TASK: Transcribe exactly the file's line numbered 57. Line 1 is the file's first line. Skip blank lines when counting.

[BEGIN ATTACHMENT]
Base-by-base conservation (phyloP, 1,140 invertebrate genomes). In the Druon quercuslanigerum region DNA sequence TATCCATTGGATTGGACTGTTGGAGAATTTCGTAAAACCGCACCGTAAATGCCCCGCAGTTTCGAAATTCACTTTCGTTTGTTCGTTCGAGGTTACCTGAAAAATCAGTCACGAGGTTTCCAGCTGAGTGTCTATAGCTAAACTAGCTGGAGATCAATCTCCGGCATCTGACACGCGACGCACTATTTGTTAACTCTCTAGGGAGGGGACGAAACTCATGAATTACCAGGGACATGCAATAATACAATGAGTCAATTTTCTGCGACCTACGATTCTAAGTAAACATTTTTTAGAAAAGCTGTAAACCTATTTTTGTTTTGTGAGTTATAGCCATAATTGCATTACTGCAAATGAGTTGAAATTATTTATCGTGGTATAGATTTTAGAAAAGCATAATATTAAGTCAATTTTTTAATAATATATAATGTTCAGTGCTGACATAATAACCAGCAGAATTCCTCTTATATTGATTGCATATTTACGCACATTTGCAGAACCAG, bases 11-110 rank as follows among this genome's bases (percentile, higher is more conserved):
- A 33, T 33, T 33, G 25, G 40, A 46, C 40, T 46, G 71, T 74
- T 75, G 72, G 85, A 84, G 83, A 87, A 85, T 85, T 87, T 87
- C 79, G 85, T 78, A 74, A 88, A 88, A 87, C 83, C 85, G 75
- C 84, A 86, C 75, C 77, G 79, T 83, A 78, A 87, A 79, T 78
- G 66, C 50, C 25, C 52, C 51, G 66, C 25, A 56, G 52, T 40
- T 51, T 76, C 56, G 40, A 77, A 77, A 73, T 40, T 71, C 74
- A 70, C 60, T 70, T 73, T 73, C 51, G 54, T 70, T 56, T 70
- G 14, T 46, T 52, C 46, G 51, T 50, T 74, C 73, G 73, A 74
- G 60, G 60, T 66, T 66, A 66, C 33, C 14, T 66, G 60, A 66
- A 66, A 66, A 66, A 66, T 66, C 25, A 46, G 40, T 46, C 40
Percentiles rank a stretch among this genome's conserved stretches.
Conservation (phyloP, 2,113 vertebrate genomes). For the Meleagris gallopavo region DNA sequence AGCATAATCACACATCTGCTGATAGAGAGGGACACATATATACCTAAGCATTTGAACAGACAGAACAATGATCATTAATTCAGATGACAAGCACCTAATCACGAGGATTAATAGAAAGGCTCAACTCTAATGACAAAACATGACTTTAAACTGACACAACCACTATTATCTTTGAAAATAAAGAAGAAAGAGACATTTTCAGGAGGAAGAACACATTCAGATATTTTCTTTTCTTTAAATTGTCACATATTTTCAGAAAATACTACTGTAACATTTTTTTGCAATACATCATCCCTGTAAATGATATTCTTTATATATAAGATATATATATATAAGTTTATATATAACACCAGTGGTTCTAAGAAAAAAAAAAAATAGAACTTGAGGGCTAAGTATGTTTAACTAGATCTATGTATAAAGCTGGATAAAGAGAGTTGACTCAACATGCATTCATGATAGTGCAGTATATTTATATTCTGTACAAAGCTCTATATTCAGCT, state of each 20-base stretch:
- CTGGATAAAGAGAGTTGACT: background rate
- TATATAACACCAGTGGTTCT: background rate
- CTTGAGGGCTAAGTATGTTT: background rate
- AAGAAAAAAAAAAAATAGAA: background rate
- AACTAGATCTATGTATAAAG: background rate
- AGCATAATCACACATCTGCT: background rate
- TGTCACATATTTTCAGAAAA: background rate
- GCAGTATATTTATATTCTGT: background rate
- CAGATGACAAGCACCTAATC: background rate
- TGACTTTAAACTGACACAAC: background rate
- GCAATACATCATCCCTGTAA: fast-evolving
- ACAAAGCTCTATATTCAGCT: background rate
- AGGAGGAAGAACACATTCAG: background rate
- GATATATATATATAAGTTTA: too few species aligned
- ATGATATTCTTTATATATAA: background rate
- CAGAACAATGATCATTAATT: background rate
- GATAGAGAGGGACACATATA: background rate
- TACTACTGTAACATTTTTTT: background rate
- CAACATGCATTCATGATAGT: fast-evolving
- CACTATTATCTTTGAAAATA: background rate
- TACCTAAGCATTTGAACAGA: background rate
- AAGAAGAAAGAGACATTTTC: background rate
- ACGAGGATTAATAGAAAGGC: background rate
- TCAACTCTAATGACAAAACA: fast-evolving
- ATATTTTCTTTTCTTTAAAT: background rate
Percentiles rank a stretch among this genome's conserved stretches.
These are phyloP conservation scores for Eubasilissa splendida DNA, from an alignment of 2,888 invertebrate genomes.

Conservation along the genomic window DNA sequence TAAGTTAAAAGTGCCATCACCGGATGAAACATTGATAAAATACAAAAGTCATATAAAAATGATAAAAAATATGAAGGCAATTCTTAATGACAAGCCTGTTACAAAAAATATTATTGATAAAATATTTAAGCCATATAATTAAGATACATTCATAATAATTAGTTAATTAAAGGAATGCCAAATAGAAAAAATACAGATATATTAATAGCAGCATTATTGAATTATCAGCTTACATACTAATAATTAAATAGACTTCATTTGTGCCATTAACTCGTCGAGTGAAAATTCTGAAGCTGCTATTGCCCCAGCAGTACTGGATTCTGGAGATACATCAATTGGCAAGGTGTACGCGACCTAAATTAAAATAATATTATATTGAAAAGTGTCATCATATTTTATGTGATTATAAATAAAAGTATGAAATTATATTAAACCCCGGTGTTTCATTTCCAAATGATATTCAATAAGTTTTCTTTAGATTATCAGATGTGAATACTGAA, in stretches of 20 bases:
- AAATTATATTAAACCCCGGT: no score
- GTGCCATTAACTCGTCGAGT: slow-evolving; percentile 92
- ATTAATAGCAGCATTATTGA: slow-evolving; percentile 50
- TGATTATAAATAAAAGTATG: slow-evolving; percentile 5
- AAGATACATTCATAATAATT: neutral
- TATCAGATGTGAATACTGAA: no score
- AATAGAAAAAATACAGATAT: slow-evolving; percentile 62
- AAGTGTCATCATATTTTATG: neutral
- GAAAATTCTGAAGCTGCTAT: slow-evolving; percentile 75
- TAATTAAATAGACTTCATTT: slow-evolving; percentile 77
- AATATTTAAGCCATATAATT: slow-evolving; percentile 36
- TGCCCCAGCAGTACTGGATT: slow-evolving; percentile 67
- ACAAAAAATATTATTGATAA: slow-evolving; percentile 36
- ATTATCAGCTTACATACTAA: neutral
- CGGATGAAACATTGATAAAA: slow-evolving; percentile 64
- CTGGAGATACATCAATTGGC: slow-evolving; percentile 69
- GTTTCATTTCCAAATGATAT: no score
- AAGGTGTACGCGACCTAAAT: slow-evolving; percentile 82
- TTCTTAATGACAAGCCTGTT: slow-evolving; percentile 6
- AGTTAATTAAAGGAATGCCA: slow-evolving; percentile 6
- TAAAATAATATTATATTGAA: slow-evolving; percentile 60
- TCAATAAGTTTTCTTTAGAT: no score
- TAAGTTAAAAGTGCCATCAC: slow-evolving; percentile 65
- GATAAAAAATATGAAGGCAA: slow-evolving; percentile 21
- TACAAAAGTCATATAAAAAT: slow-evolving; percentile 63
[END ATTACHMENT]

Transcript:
- CTGGAGATACATCAATTGGC: slow-evolving; percentile 69